Will the government freeze rents in London?
The cost of living in the UK has been at the forefront of the political agenda during most of 2022. The war in Ukraine and ongoing energy challenges were then followed by rising inflation and several sharp rises in interest rates. The Government has intervened on several occasions together with the Bank of England, resulting in widespread concern, especially amongst those who live and work in the Capital.
The cost of living was already a challenge for those living in London before the 2019 pandemic. Prices were on average up to 7% higher in London, compared with elsewhere in the country, and pandemic recovery has also been slower in London compared with other regions. The cost of living crisis has hit London hard, with an estimated 150,000 more Londoners in poverty due to changes in Universal Credit, benefits and tax.
In an attempt to help Londoners hit the hardest, the mayor of London, Sadiq Khan, said families would be able to save about Ł3,000 over the next two years if he was given the power to freeze rents in London. Currently, the average rental price in London sits at Ł2,500 (according to Rightmove), and experts predict that this could rise to Ł3,000 per month over the next six months. As the cost of living crisis continues, according to a recent YouGov survey, 40% of Londoners live in fear of rents increasing which will result in renters struggling to maintain payments. It is estimated that 75,000 London households will fall into fuel poverty, adding to the continued struggle.
Currently, 2.6 million people rent privately in London. Sadiq Khan asked the Government in October 2022 to consider rent freezes, stating “The government needs to give us support to build more affordable homes but in the short term, freeze rents.” He told BBC London news. “We need to set up a commission in London, including landlords and tenants, to have a system that works for London. If it’s good enough for Paris and Vienna, why isn’t it good enough for London?”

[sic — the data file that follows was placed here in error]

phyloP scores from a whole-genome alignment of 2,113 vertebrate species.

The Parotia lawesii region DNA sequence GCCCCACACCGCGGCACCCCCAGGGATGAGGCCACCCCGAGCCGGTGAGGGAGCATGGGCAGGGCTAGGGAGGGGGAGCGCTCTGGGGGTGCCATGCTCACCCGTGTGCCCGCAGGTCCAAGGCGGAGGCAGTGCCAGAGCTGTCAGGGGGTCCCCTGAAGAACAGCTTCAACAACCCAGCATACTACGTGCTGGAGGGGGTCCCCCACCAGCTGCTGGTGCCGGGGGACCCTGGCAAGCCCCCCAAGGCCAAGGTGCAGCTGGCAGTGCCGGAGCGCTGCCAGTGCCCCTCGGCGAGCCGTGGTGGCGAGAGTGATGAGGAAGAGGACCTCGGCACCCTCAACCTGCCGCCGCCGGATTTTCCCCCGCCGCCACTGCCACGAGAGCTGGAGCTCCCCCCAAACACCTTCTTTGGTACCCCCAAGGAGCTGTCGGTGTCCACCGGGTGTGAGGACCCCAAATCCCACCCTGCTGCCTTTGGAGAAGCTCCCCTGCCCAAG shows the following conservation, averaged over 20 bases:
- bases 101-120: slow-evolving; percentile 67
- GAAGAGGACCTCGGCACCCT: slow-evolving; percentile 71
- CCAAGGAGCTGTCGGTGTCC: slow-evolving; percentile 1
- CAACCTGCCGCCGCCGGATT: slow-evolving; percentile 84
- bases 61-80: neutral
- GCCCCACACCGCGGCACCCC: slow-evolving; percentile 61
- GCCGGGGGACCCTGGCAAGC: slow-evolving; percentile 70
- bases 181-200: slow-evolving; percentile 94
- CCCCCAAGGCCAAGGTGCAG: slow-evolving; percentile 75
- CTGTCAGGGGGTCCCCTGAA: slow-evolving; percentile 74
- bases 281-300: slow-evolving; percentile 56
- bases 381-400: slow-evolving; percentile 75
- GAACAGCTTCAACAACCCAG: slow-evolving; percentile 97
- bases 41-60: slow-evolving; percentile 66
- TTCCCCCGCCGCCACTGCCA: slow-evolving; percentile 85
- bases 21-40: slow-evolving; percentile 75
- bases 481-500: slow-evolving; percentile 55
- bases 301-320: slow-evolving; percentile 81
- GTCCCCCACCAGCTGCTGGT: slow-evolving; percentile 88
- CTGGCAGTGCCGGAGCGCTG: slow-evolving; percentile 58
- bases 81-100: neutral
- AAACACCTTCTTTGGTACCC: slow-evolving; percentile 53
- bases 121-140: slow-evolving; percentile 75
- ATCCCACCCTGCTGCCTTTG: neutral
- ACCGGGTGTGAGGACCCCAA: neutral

Given the current amounts that renters pay in the Capital, it is easy to understand why people are choosing to purchase property instead. Those paying Ł2,500 a month or more in rental fees have discovered that mortgage repayments are, in fact, a cheaper option, buy only if they can afford it. Unfortunately, the average property in London is approximately Ł550,000. A hefty deposit of Ł55,000 would be needed, which makes it affordable for only a small percentage of Londoners. Those that are lucky enough to be able to save for a deposit can, of course, arrange mortgages, although with rates rising, this is increasingly challenging. The more money buyers can save, the less they will need to borrow in the long run.
Banks and building societies were historically lending over four times the buyers’ gross annual salary but products are now being changed or withdrawn. If you can secure a mortgage and find your ideal property, firms such as Sam Conveyancing can help with a home buyers survey London, together with the entire conveyancing process.
Sadiq Khan continues with his campaign for rental freezes, but there is no sign the UK Government will introduce them anytime soon.